Dung beetles are here and having a ball doing what they do best.
Dung beetles are here and having a ball doing what they do best.

Dung beetles doing a great job

THE FARMER’S friend and our inspiration to place a peg across our nostrils has arrived on the Fraser Coast for the New Year.

The dung beetles have flown in in the wake of our wet and warm weather and the determined little critters are doing a great job.

Dung beetles, or dung busters as some dub them, play a remarkable role in our agriculture. By burying and consuming dung, they improve nutrient cycling and soil structure.

The beetles also protect livestock by removing the dung, which, if left, can provide habitat for pests such as flies. Buffalo and bush flies have visibly been reduced since the beetles were brought into Queensland from Africa and Europe in the 1970s and early ’80s.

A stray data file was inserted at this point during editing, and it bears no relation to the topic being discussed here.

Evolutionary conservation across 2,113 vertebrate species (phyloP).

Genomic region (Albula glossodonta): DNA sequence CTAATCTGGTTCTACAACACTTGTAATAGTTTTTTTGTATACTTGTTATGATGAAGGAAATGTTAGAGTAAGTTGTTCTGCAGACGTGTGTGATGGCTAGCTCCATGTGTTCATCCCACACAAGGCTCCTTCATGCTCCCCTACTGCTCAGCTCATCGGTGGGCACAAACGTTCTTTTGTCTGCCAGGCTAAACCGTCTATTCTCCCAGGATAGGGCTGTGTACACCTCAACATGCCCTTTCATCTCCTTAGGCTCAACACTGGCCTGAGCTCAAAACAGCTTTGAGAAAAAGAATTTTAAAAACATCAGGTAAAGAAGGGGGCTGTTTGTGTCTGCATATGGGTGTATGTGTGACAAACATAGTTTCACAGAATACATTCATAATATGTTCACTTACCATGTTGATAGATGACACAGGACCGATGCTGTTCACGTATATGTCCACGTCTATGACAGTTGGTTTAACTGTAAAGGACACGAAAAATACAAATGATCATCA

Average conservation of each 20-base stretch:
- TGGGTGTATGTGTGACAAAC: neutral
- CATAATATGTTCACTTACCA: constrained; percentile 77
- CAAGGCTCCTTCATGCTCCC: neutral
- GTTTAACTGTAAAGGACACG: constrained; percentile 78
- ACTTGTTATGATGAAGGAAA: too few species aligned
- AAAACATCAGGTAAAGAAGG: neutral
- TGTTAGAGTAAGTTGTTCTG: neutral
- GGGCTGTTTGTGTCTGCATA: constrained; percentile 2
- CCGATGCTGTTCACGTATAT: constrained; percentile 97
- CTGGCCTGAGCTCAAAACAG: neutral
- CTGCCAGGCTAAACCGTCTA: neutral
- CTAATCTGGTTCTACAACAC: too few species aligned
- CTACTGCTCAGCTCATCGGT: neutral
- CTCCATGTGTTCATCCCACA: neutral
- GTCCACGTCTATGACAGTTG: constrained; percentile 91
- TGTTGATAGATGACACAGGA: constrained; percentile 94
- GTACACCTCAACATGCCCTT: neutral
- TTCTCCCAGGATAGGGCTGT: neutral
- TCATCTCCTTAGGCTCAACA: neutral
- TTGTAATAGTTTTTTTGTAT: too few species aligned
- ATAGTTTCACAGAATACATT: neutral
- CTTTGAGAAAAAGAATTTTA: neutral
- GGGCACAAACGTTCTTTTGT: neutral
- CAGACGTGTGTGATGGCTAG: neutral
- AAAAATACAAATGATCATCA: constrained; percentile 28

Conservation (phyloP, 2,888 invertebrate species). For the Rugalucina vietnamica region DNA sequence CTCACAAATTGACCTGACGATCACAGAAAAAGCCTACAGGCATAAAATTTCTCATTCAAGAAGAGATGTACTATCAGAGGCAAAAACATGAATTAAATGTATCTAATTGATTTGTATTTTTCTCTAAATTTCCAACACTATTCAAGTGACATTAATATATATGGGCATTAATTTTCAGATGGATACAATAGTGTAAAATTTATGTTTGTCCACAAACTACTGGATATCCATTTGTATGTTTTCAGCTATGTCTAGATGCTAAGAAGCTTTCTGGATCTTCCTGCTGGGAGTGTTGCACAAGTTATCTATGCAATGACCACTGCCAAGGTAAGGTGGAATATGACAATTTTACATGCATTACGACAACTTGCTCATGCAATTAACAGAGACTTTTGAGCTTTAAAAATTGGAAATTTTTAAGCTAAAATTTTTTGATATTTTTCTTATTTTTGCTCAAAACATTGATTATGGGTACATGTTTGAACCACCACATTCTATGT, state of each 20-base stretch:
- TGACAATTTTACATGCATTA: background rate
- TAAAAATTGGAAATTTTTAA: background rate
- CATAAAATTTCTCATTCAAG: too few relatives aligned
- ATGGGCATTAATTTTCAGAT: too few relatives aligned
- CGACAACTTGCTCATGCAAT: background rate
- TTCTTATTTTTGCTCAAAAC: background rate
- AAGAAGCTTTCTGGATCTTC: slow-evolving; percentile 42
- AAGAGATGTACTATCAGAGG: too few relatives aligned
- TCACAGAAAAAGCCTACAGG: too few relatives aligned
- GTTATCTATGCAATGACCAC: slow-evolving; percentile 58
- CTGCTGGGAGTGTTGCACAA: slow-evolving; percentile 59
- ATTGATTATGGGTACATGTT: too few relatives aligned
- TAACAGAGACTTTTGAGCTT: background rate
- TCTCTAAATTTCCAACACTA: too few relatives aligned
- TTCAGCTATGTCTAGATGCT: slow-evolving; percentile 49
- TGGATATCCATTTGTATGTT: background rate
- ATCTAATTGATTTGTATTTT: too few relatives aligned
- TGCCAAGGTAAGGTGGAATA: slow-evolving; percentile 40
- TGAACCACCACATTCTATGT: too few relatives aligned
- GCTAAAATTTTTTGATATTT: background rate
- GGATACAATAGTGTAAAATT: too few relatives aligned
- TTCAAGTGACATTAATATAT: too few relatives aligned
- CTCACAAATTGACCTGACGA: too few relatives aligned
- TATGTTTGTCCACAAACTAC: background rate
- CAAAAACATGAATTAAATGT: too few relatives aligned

Dung burial – a beetle artform in itself – reduces the infective stages of gastrointestinal parasites of livestock. The creatures also clean up pastures and replace nutrients in the soil. The beetles’ tunnels result in greater water retention and less run-off and they improve root penetration and soil aeration.

It costs about $400 to buy a starter colony of about 1500 beetles.

The nice thing about these dung busters is they have been observed to also eat dog poo in suburban yards.

One type of dung beetle rolls the dung into spherical balls, which are used as a food source or brooding chambers.

Others are dwellers that neither roll nor burrow: they simply live in manure.

So this summer if you see a black, brown or purplish-yellow beetle, maybe with a metallic lustre, happily munching on your dung, leave it be.

This is one beetle that is extremely useful – in spite of the odour that sometimes accompanies it.

And besides, dung busters have a very strong sense of smell so it may be they take offence to us too.



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